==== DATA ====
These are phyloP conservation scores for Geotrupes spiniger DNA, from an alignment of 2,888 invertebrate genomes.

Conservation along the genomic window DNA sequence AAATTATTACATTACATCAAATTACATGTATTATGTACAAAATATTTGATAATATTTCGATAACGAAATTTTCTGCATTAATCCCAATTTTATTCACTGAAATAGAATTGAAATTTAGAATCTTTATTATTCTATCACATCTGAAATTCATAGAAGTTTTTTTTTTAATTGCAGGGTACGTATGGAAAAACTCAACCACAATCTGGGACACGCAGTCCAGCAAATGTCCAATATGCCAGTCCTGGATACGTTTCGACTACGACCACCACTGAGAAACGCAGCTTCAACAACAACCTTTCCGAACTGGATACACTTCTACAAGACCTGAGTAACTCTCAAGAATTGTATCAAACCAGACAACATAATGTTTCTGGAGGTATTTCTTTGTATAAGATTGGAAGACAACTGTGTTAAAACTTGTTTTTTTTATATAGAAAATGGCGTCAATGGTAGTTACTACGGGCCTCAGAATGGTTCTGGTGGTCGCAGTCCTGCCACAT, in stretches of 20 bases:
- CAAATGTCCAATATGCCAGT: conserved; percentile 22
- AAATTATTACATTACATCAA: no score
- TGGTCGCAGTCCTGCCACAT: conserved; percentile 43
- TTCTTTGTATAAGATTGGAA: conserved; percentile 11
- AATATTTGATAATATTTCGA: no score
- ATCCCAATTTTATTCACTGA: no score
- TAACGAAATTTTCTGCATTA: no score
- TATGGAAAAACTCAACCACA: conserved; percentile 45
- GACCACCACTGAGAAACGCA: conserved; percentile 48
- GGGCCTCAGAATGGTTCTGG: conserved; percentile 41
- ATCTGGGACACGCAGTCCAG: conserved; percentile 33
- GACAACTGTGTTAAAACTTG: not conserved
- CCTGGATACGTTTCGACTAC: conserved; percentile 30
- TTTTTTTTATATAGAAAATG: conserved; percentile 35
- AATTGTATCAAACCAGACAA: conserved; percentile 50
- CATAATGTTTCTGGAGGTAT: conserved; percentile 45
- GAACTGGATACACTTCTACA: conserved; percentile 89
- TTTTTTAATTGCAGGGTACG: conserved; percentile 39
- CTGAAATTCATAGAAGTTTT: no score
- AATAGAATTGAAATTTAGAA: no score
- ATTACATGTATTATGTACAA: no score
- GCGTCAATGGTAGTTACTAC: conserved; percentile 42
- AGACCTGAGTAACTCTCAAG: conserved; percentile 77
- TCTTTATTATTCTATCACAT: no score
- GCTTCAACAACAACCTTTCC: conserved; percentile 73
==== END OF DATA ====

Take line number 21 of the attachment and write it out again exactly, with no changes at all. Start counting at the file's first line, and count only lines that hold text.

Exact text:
- CTGAAATTCATAGAAGTTTT: no score